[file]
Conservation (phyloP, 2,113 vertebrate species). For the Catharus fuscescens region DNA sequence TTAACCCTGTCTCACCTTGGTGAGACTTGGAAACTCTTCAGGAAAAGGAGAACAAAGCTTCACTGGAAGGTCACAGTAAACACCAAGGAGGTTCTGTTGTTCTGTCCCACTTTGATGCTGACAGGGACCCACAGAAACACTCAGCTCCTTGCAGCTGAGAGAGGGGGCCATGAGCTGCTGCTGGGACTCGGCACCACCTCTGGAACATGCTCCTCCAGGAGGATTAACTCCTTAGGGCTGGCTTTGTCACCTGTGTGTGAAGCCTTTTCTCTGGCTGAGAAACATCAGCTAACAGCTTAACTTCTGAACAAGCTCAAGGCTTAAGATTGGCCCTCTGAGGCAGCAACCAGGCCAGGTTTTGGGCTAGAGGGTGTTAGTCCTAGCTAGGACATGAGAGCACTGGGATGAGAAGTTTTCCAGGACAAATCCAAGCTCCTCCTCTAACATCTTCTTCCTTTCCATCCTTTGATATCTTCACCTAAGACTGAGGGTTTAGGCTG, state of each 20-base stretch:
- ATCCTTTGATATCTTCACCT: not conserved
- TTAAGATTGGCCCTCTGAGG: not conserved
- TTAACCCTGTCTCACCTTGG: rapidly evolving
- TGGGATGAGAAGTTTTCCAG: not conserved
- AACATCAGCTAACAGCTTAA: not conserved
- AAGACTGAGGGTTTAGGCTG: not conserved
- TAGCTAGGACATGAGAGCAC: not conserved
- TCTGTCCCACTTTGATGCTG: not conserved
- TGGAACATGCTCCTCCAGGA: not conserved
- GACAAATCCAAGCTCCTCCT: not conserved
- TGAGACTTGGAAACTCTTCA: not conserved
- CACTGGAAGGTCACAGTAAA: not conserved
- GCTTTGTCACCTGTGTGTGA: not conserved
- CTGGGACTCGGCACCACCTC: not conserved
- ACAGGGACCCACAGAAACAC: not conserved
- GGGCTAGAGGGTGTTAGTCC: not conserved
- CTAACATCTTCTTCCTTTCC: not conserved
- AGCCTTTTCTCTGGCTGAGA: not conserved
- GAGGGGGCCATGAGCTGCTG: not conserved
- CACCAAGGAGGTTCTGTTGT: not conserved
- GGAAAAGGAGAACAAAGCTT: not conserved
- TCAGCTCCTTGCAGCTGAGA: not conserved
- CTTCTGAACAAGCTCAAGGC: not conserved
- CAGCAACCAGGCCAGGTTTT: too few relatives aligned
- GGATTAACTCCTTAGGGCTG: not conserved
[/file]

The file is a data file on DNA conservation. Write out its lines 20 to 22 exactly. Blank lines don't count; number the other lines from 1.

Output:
- GAGGGGGCCATGAGCTGCTG: not conserved
- CACCAAGGAGGTTCTGTTGT: not conserved
- GGAAAAGGAGAACAAAGCTT: not conserved